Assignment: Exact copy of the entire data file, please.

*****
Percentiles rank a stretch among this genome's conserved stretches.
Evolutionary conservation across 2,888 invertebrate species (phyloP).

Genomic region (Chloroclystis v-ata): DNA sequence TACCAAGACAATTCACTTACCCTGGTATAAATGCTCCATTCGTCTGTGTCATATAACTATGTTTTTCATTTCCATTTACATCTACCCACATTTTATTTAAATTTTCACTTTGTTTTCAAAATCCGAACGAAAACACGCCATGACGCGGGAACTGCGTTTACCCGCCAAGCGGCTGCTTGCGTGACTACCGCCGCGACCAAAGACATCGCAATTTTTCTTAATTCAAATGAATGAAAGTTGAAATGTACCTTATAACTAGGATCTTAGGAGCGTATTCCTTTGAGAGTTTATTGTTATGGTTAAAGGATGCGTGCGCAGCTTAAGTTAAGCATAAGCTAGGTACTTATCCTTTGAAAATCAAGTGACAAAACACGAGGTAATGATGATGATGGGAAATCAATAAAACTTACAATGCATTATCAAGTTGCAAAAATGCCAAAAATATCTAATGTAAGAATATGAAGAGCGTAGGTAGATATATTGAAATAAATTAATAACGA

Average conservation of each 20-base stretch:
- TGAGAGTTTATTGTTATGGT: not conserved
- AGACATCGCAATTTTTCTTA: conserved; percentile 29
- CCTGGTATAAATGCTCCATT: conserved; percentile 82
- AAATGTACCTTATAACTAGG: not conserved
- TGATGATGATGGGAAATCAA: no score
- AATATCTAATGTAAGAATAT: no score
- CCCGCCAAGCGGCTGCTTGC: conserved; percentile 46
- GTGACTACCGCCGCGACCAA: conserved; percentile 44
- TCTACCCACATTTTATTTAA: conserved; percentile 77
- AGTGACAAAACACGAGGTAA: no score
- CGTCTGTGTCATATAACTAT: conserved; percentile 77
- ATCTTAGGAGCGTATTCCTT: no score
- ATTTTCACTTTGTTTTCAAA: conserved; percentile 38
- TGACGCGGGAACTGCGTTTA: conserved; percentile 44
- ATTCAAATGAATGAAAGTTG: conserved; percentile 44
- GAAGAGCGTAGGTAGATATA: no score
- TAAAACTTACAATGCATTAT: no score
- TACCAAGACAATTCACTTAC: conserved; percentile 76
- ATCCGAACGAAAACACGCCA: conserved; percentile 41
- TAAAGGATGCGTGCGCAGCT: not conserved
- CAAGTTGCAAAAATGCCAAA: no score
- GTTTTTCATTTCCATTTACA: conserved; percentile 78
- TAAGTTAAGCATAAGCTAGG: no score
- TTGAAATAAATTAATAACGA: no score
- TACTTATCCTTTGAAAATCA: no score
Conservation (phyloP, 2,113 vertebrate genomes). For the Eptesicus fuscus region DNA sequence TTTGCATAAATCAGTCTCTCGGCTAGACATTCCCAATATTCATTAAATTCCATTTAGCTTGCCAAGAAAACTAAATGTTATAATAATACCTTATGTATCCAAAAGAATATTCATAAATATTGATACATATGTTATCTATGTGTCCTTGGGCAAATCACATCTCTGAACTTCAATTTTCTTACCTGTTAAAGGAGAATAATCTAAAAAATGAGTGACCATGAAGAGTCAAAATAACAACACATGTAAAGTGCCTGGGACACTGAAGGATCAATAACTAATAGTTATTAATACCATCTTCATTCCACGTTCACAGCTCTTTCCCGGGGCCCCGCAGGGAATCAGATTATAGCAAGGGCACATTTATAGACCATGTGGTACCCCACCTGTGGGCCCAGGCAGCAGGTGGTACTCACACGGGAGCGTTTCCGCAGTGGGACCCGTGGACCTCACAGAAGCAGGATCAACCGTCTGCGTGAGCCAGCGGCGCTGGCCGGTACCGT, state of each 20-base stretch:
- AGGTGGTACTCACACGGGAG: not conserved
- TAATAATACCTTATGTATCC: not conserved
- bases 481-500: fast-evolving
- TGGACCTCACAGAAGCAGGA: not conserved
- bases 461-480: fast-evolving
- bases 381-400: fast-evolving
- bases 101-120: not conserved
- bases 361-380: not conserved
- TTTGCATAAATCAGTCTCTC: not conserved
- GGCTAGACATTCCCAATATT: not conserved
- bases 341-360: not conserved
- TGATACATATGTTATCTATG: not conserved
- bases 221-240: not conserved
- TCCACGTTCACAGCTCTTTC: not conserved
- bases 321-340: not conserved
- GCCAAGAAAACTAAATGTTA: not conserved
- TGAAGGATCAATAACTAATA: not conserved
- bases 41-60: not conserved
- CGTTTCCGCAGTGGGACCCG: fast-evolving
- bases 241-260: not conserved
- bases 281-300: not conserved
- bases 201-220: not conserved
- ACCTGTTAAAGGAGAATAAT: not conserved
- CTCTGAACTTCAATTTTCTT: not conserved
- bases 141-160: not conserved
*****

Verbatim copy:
Percentiles rank a stretch among this genome's conserved stretches.
Evolutionary conservation across 2,888 invertebrate species (phyloP).

Genomic region (Chloroclystis v-ata): DNA sequence TACCAAGACAATTCACTTACCCTGGTATAAATGCTCCATTCGTCTGTGTCATATAACTATGTTTTTCATTTCCATTTACATCTACCCACATTTTATTTAAATTTTCACTTTGTTTTCAAAATCCGAACGAAAACACGCCATGACGCGGGAACTGCGTTTACCCGCCAAGCGGCTGCTTGCGTGACTACCGCCGCGACCAAAGACATCGCAATTTTTCTTAATTCAAATGAATGAAAGTTGAAATGTACCTTATAACTAGGATCTTAGGAGCGTATTCCTTTGAGAGTTTATTGTTATGGTTAAAGGATGCGTGCGCAGCTTAAGTTAAGCATAAGCTAGGTACTTATCCTTTGAAAATCAAGTGACAAAACACGAGGTAATGATGATGATGGGAAATCAATAAAACTTACAATGCATTATCAAGTTGCAAAAATGCCAAAAATATCTAATGTAAGAATATGAAGAGCGTAGGTAGATATATTGAAATAAATTAATAACGA

Average conservation of each 20-base stretch:
- TGAGAGTTTATTGTTATGGT: not conserved
- AGACATCGCAATTTTTCTTA: conserved; percentile 29
- CCTGGTATAAATGCTCCATT: conserved; percentile 82
- AAATGTACCTTATAACTAGG: not conserved
- TGATGATGATGGGAAATCAA: no score
- AATATCTAATGTAAGAATAT: no score
- CCCGCCAAGCGGCTGCTTGC: conserved; percentile 46
- GTGACTACCGCCGCGACCAA: conserved; percentile 44
- TCTACCCACATTTTATTTAA: conserved; percentile 77
- AGTGACAAAACACGAGGTAA: no score
- CGTCTGTGTCATATAACTAT: conserved; percentile 77
- ATCTTAGGAGCGTATTCCTT: no score
- ATTTTCACTTTGTTTTCAAA: conserved; percentile 38
- TGACGCGGGAACTGCGTTTA: conserved; percentile 44
- ATTCAAATGAATGAAAGTTG: conserved; percentile 44
- GAAGAGCGTAGGTAGATATA: no score
- TAAAACTTACAATGCATTAT: no score
- TACCAAGACAATTCACTTAC: conserved; percentile 76
- ATCCGAACGAAAACACGCCA: conserved; percentile 41
- TAAAGGATGCGTGCGCAGCT: not conserved
- CAAGTTGCAAAAATGCCAAA: no score
- GTTTTTCATTTCCATTTACA: conserved; percentile 78
- TAAGTTAAGCATAAGCTAGG: no score
- TTGAAATAAATTAATAACGA: no score
- TACTTATCCTTTGAAAATCA: no score
Conservation (phyloP, 2,113 vertebrate genomes). For the Eptesicus fuscus region DNA sequence TTTGCATAAATCAGTCTCTCGGCTAGACATTCCCAATATTCATTAAATTCCATTTAGCTTGCCAAGAAAACTAAATGTTATAATAATACCTTATGTATCCAAAAGAATATTCATAAATATTGATACATATGTTATCTATGTGTCCTTGGGCAAATCACATCTCTGAACTTCAATTTTCTTACCTGTTAAAGGAGAATAATCTAAAAAATGAGTGACCATGAAGAGTCAAAATAACAACACATGTAAAGTGCCTGGGACACTGAAGGATCAATAACTAATAGTTATTAATACCATCTTCATTCCACGTTCACAGCTCTTTCCCGGGGCCCCGCAGGGAATCAGATTATAGCAAGGGCACATTTATAGACCATGTGGTACCCCACCTGTGGGCCCAGGCAGCAGGTGGTACTCACACGGGAGCGTTTCCGCAGTGGGACCCGTGGACCTCACAGAAGCAGGATCAACCGTCTGCGTGAGCCAGCGGCGCTGGCCGGTACCGT, state of each 20-base stretch:
- AGGTGGTACTCACACGGGAG: not conserved
- TAATAATACCTTATGTATCC: not conserved
- bases 481-500: fast-evolving
- TGGACCTCACAGAAGCAGGA: not conserved
- bases 461-480: fast-evolving
- bases 381-400: fast-evolving
- bases 101-120: not conserved
- bases 361-380: not conserved
- TTTGCATAAATCAGTCTCTC: not conserved
- GGCTAGACATTCCCAATATT: not conserved
- bases 341-360: not conserved
- TGATACATATGTTATCTATG: not conserved
- bases 221-240: not conserved
- TCCACGTTCACAGCTCTTTC: not conserved
- bases 321-340: not conserved
- GCCAAGAAAACTAAATGTTA: not conserved
- TGAAGGATCAATAACTAATA: not conserved
- bases 41-60: not conserved
- CGTTTCCGCAGTGGGACCCG: fast-evolving
- bases 241-260: not conserved
- bases 281-300: not conserved
- bases 201-220: not conserved
- ACCTGTTAAAGGAGAATAAT: not conserved
- CTCTGAACTTCAATTTTCTT: not conserved
- bases 141-160: not conserved